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Issue 52

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Issue 52, October 2000

The year of Haider

    'Sanctions' help the government
    The new budget
    The politics of reaction
    The politics of resistance

Last October the far-right Freedom Party polled 26.9% in Austria's general election, subsequently forming a coalition government in February this year with the conservative Austrian Peoples Party (ÖVP). Now Austria appears to be back in the European fold, with the European Union withdrawing its so-called 'sanctions'. How has this right-wing government been able to stabilise itself? What role has been played by 'sanctions', the opposition parties, and the resistance movement? BARBARA FRÖSCHL from the Soczialistische LinksPartei (SLP), the Austrian section of the CWI, reports.

THE 'SANCTIONS' IMPLEMENTED by the European Union (EU) at the beginning of this year in fact strengthened the Austrian government. This was the logical result of the hypocritical and purely moral arguments used by the EU politicians.

From the start the EU governments criticised the right-wing extremism of the Austrian Freedom Party (FPÖ) without mentioning the coalition government's neo-liberal programme, its reactionary attitudes towards women, and its anti-working class policies. Most of their criticism was based on quotes from FPÖ politicians, such as its former chairperson, Jörg Haider. These quotes, praising Nazism or seemingly supporting National Socialist (ie fascist) ideology, are bad enough - but they are not the only significant point concerning the FPÖ. Yet, because of the policies pursued by the EU governments in their own countries, other forms of criticism were not possible. The EU politicians tried to use the 'sanctions' to present the EU as being united against right-wing extremism and racism. At the same time, these governments stand for neo-liberalism and implement racist anti-immigration policies themselves.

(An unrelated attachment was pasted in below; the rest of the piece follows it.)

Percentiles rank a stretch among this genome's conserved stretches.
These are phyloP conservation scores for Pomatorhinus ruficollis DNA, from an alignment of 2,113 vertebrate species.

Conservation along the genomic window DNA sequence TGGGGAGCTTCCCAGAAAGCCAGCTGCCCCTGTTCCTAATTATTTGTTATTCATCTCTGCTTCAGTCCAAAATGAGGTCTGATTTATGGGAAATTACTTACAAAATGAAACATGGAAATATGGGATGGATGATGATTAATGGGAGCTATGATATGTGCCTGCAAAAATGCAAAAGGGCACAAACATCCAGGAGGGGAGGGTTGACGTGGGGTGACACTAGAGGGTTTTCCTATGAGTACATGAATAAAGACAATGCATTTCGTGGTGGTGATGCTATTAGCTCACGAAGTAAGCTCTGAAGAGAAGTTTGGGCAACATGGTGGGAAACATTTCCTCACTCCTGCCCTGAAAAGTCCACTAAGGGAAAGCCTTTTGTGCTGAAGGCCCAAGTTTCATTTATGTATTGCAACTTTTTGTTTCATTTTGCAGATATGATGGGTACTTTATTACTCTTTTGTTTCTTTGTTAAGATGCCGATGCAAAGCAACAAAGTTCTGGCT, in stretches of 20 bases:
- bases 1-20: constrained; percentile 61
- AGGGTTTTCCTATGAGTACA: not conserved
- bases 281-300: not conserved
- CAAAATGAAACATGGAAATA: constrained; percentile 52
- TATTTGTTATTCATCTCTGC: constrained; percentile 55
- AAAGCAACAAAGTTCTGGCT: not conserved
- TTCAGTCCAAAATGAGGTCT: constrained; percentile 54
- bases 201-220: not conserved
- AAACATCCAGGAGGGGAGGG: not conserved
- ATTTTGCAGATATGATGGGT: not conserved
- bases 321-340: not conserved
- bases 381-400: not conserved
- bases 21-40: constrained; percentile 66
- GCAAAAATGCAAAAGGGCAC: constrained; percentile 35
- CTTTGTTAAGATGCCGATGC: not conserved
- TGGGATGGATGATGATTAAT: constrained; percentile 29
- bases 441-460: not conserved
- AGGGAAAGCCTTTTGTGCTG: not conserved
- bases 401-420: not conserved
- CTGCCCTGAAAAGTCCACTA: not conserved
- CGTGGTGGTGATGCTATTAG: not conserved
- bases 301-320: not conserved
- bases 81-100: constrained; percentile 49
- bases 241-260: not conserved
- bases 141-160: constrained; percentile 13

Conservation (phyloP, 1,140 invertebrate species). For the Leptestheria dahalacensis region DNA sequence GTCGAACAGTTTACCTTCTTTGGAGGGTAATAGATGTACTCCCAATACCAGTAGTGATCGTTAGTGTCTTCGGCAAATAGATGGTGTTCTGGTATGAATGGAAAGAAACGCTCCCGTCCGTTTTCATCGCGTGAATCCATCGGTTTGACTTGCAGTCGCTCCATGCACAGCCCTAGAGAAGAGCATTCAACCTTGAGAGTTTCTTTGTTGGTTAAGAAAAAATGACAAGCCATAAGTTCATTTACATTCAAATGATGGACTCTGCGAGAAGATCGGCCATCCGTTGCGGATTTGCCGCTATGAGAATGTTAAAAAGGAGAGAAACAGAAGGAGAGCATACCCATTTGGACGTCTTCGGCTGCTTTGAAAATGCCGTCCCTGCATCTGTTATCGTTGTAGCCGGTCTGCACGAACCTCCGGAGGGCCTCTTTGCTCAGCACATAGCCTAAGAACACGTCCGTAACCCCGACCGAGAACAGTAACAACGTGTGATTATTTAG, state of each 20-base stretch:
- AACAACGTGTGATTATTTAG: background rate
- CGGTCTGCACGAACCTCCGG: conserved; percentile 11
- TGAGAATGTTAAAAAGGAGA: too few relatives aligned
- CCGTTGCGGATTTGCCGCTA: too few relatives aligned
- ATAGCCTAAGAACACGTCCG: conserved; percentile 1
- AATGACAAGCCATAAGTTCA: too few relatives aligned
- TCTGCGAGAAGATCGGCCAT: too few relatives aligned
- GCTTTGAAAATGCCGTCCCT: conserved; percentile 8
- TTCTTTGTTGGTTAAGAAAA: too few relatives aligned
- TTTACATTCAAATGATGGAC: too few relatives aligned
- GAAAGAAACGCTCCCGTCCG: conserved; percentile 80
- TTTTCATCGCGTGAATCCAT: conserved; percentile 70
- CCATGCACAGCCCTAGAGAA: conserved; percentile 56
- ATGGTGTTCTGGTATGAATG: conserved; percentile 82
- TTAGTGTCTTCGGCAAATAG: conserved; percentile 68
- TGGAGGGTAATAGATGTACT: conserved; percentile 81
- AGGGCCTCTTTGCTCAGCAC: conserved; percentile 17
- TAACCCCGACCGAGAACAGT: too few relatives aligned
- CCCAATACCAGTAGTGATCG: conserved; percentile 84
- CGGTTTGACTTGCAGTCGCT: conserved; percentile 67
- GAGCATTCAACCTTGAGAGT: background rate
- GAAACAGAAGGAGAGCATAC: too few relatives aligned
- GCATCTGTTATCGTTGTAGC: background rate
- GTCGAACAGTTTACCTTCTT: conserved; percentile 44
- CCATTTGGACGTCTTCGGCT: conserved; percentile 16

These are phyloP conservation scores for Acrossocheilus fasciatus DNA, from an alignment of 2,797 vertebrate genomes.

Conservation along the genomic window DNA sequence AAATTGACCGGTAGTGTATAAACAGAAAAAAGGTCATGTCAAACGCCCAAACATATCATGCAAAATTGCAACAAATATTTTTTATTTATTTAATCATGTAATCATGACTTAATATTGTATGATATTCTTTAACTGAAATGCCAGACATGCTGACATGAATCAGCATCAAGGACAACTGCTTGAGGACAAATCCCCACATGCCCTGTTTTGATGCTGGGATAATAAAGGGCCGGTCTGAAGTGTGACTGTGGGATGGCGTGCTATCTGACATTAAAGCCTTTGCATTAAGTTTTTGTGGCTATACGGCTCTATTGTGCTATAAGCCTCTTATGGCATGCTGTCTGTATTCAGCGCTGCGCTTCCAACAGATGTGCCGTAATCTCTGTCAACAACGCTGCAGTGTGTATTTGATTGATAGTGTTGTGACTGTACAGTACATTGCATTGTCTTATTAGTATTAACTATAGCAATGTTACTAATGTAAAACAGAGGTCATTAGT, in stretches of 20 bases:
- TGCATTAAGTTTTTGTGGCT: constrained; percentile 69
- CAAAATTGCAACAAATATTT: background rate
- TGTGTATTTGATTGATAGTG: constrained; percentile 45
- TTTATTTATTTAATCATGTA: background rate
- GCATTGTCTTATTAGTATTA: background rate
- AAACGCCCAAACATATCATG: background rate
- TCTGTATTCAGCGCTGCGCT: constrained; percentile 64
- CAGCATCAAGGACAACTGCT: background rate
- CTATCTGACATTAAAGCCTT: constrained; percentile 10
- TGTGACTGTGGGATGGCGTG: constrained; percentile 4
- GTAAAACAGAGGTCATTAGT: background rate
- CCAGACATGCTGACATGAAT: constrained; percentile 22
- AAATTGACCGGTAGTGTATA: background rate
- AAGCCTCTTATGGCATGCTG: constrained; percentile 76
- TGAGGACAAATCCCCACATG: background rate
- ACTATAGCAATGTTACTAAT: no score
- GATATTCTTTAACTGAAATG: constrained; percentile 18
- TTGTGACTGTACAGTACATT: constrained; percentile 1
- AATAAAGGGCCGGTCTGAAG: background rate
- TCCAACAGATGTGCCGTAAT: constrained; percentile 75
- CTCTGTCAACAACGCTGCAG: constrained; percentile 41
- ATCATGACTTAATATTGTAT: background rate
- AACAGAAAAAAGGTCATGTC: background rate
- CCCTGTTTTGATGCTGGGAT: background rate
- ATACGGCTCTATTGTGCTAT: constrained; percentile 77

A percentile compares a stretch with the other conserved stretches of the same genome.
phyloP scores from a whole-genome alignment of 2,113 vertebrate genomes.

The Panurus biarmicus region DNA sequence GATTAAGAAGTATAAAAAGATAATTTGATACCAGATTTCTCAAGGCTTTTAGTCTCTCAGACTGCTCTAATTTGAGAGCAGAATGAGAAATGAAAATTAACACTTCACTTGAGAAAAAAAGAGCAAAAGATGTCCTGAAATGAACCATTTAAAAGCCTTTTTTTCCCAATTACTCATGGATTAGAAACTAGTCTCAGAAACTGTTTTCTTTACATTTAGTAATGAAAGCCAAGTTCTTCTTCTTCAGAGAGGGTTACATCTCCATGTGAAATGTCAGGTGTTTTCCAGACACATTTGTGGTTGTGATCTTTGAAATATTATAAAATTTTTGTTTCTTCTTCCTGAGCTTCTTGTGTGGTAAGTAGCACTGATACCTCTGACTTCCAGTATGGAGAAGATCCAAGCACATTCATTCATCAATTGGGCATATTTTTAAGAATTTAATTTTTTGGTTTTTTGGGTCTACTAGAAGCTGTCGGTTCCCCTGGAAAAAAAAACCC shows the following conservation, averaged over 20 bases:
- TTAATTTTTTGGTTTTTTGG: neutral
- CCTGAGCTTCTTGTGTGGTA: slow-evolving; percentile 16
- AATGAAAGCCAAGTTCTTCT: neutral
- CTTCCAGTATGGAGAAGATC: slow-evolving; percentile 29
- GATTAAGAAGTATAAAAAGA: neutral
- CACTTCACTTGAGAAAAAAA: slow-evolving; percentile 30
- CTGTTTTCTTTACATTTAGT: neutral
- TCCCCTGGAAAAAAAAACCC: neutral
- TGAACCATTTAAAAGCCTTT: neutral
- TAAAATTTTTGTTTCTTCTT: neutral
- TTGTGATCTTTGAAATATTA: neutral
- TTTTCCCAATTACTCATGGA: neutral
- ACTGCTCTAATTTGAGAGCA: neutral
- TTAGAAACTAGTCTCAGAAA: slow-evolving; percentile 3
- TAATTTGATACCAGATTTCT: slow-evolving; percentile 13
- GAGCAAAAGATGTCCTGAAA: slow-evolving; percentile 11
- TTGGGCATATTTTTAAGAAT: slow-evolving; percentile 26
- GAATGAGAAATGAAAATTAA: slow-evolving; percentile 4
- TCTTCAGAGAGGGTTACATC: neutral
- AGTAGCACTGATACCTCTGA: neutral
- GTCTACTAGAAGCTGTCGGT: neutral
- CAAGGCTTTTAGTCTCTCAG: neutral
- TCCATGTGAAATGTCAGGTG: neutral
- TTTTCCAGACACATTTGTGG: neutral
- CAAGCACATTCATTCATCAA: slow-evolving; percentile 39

When the EU leaders started to realise that their way of 'fighting' Haider and the FPÖ was not working, they tried to find a way out of their dilemma by appointing 'three wise men' - establishment European politicians who would report on Austria, the government and 'the nature of the FPÖ'. It was a ridiculous idea that three men from outside Austria, on a three-day visit where they spoke mainly with government representatives, could get a clear picture of the situation. Their report is as ridiculous as the idea itself as it is also based on moral lines, questioning the 'legality' of the government's structures. The social dimension of the government - its reactionary policies, especially against women, and its attempts to weaken the organisations of the working class - is ignored.

The report and the lifting of the 'sanctions' are clear victories for the government and especially for the FPÖ and Haider. Although the FPÖ has not changed at all, it can now argue that the EU had to recognise its mistake. The report's mild criticisms are ignored, and are irrelevant, because the conclusion calls for the lifting of 'sanctions'. This not only affects Austria but will strengthen the far-right all over Europe. The results will be seen in the coming months in countries such as Belgium and, in particular, Italy, where the Alleanza Nationale could form part of the government after next year's elections.